Before joining The Zebra, I worked on a team as the youngest and only female designer. In that role, I often hesitated to speak up and felt my point of view was not sought after by my peers. I felt isolated and I vowed to be an advocate for myself and design moving forward. My next role at The Zebra allowed me the chance to reflect on how my own actions as well as a team’s culture contribute to an inclusive workplace. Every manager I’ve had at The Zebra has been a strong advocate for me and leadership has helped me take risks and feel supported even when I’ve failed. I’ve found that building a safe space to share ideas, elevating individual successes, and seeking diverse perspectives are all keys to personal and team advocacy.
By Ava DeVoe, Senior Product Designer at The Zebra
Building a safe space
Last year, I developed The W.H.Y. Method which is a shared framework for exchanging feedback. The acronym stands for: “What are the positives and negatives of the design,” “How might we…” and “Yes, let’s try.” “W” and “H” provide guidance for asking questions and talking about the design whereas “Y” is aimed at providing actionable next steps.
Since developing the W.H.Y Method, I’ve shared this framework with teams across The Zebra and it has set the standard for how the company critiques. Not only does it guide non-designers on how to evaluate a design, but it also provides equal speaking opportunities for people with different communication styles. Critiques truly become valuable when we create the space for all team members to be heard.
Elevating individual successes
This year, as I’ve moved into a leadership position, I set out to share my experiences self-advocating with the team. To do this, I developed a workshop based on my learnings from the book Brag Better: Master the Art of Self-promotion. Author Meredith Fineman outlines 3 pillars for bragging better: be proud, be loud, and be strategic.
For the workshop, the team will focus on the first pillar and use a set of questions from the book to guide them in describing their accomplishments from the past year. My goal is to help the team realize how much they’ve done and tie those accomplishments to measurable ways they have made an impact on the company.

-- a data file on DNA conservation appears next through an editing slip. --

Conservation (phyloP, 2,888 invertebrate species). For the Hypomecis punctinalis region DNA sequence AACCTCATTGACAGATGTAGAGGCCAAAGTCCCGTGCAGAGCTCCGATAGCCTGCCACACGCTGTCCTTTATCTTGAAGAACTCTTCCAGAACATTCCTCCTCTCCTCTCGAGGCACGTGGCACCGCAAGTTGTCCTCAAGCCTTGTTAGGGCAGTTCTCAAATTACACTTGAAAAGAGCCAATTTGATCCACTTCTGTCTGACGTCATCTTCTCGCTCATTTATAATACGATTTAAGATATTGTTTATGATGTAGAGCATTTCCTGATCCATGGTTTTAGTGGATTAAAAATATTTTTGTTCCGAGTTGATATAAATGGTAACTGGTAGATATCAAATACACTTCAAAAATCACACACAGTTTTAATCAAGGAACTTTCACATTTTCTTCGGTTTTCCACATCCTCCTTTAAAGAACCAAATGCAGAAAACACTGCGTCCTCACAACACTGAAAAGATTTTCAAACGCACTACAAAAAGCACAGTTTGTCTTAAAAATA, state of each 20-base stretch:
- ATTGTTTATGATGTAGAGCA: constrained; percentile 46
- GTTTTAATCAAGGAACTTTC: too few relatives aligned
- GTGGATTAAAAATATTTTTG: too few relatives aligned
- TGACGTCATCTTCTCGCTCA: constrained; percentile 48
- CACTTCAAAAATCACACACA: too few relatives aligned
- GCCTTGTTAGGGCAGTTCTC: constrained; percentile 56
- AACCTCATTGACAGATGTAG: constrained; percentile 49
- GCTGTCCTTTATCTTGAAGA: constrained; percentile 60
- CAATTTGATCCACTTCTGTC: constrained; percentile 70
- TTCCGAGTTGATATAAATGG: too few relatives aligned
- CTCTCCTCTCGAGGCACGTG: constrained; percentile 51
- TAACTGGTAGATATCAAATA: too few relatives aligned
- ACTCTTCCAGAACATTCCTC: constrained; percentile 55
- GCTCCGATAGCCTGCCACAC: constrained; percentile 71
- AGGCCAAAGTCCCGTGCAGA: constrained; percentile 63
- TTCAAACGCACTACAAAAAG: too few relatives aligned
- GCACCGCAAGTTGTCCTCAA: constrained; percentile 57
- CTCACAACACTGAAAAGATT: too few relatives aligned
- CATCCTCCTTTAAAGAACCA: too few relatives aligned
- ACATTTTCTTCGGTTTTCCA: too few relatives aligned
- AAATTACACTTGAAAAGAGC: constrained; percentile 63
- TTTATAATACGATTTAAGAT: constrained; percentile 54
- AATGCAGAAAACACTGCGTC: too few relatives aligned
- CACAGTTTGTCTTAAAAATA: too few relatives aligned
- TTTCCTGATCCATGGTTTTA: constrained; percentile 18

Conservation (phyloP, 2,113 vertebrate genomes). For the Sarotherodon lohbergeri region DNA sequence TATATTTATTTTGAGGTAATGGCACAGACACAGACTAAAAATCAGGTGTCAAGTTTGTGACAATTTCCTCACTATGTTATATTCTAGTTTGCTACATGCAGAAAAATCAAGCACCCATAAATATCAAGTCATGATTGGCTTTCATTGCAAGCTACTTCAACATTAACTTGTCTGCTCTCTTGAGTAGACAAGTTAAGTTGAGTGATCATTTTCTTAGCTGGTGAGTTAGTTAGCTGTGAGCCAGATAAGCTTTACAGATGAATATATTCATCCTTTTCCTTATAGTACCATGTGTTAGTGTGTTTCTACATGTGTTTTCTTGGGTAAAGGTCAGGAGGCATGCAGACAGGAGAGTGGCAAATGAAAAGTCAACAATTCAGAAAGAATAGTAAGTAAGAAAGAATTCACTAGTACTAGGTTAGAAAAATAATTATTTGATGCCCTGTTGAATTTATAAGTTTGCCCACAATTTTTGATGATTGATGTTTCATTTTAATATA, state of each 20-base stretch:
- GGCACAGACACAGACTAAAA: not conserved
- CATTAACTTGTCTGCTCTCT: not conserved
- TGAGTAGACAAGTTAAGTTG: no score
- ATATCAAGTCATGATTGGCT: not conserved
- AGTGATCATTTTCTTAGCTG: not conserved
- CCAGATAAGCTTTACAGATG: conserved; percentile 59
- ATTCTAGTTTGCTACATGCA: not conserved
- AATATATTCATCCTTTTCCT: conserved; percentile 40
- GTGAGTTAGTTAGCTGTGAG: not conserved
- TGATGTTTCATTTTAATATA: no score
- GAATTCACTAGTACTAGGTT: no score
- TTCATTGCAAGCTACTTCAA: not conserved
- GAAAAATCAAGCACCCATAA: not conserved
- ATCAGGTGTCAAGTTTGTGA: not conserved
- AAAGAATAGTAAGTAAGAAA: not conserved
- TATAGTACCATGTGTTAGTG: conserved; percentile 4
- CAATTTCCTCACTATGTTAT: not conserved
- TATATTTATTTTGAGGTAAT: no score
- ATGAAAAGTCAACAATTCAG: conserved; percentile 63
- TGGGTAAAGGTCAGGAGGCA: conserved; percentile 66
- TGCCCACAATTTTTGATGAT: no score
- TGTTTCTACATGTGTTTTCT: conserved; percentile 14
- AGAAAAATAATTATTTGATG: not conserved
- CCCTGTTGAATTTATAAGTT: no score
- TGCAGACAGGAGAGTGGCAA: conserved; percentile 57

Seeking diverse perspectives
I aim to develop a culture of inclusion every day by seeking out the perspectives of my peers. For instance, before reviewing designs with executives, I’ll ask for feedback from product design, product management, UX research, and engineering. By leveraging my team’s expertise and seeking out feedback early, I’m able to anticipate stakeholder critique and establish team alignment.
On an individual level, I use 1:1s to practice presentations, ask and provide feedback on past meetings, and strategize ways to approach upcoming meetings. I encourage this same practice in my team by asking junior designers for their perspective and supporting others as they prep and refine their work.
Creating an inclusive team requires continued thought and reflection on your actions. It’s important to create frameworks that unify the team, set aside dedicated time for workshops that elevate and grow individuals, and seek opportunities to listen to one another.
Thank you to The Zebra for sponsoring ADW20! Join them along with leaders from IBM and frog for a special hiring event on Friday, November 13: Candid Career Conversation: How to Advance in Your Design Career